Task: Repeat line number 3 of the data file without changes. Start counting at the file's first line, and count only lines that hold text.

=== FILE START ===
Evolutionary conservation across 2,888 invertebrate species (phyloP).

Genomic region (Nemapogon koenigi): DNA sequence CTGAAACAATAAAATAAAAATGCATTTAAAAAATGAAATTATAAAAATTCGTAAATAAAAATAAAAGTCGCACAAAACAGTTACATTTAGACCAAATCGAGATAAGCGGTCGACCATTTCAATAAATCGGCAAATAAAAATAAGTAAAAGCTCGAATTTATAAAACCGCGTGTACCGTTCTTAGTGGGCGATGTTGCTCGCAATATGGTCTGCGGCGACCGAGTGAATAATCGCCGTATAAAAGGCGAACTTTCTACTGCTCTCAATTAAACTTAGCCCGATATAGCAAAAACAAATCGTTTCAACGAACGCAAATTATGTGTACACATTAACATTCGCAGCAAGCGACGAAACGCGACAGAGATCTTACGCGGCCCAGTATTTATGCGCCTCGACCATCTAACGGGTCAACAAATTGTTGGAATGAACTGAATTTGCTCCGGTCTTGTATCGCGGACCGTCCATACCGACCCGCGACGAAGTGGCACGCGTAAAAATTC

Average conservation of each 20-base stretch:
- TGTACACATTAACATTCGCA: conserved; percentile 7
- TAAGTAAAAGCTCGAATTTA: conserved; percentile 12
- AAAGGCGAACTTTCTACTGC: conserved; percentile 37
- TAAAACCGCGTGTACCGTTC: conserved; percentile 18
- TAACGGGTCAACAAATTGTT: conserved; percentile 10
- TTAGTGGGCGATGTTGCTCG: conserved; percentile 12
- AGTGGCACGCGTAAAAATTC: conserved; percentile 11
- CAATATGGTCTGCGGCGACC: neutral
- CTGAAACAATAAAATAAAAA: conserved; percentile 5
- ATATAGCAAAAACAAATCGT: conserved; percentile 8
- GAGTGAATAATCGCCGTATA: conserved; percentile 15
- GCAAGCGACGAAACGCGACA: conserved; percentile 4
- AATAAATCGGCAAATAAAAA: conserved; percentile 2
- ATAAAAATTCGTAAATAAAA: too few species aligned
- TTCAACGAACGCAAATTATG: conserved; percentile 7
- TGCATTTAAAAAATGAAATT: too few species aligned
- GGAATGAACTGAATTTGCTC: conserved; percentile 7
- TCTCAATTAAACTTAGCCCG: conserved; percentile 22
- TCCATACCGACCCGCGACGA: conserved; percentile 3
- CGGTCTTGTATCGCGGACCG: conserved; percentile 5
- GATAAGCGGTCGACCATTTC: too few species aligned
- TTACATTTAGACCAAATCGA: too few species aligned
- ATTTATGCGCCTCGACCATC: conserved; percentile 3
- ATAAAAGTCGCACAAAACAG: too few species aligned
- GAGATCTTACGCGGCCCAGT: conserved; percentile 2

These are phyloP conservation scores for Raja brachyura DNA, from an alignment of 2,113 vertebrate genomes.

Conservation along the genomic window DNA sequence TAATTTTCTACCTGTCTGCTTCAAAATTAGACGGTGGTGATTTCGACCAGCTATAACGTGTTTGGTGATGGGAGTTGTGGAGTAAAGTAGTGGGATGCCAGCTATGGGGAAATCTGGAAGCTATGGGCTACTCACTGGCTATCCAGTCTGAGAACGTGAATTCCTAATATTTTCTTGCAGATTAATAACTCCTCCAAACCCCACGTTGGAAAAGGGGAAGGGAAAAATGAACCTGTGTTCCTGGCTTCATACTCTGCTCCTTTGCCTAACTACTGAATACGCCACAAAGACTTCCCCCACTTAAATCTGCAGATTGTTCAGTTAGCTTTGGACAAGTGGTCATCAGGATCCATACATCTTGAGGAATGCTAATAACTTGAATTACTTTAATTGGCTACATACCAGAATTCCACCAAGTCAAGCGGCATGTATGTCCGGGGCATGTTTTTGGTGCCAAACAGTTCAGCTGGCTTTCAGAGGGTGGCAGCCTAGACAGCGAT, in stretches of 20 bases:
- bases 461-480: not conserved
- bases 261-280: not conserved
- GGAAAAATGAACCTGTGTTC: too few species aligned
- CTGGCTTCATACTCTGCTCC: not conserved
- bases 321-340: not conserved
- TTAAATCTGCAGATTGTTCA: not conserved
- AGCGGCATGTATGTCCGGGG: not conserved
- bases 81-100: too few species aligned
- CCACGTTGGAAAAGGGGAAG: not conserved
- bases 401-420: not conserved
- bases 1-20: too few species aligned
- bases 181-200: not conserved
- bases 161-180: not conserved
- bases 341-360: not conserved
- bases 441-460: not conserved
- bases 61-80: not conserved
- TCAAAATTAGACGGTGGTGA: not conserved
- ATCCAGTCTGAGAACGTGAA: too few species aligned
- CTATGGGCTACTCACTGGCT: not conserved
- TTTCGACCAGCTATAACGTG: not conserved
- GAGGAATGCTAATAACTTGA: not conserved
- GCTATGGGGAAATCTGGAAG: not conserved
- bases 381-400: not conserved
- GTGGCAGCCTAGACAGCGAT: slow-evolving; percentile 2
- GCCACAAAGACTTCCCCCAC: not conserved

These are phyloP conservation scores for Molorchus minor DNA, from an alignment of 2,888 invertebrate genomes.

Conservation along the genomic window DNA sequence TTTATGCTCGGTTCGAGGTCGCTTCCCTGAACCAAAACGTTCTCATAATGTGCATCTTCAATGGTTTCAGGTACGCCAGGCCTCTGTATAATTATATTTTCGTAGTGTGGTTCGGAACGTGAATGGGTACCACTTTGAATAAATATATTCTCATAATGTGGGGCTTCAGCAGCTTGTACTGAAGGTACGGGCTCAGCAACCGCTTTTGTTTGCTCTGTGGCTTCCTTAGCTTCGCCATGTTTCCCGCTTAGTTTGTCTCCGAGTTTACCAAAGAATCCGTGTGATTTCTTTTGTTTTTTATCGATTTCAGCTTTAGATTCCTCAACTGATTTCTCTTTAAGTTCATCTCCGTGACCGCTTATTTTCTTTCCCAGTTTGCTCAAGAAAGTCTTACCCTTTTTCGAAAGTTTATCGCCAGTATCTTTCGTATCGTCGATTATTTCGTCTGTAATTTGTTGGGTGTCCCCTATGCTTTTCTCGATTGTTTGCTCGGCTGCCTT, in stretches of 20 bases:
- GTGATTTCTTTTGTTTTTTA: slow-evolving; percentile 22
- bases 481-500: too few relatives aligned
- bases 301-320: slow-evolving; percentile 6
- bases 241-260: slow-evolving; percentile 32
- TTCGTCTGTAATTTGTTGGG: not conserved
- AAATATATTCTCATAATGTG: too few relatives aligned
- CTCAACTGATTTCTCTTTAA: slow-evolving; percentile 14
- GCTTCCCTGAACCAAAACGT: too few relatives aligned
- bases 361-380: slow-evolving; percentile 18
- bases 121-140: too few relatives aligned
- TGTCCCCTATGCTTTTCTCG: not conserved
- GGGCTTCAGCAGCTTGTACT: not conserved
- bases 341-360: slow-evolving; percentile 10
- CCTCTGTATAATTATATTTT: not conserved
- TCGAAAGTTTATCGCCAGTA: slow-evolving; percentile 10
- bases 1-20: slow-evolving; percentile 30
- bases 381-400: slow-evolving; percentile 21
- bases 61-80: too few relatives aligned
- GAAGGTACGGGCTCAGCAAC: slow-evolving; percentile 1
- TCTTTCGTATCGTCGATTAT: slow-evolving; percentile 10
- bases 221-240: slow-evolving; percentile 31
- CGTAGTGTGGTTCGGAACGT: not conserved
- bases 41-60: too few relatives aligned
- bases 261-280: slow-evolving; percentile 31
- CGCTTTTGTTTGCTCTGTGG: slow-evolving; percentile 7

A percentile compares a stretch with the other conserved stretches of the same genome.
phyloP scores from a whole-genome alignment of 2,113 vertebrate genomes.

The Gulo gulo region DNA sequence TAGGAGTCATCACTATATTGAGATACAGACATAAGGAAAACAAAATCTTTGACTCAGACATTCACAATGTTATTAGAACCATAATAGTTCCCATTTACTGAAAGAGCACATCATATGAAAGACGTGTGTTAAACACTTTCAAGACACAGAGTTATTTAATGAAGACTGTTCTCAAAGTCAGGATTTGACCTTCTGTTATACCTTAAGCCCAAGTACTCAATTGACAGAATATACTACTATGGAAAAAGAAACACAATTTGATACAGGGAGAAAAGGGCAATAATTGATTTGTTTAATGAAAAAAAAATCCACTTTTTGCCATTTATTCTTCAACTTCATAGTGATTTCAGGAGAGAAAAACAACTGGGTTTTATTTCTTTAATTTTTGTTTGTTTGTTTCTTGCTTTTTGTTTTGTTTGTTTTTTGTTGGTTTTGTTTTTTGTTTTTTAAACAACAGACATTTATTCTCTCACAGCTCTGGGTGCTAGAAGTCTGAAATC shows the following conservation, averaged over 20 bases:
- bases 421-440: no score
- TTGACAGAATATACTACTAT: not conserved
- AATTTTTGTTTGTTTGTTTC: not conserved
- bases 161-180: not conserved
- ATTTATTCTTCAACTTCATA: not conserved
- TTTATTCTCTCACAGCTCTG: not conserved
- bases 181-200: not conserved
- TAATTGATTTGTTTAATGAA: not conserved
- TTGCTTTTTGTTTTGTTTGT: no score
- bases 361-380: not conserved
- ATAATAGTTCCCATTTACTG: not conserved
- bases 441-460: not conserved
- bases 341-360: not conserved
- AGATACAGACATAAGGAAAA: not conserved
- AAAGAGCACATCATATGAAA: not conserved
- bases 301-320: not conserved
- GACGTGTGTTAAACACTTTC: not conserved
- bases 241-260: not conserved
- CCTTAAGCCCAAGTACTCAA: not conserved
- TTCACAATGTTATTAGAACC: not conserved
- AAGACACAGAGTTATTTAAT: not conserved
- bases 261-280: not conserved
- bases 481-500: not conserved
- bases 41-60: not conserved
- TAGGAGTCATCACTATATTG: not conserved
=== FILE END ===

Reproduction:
Average conservation of each 20-base stretch: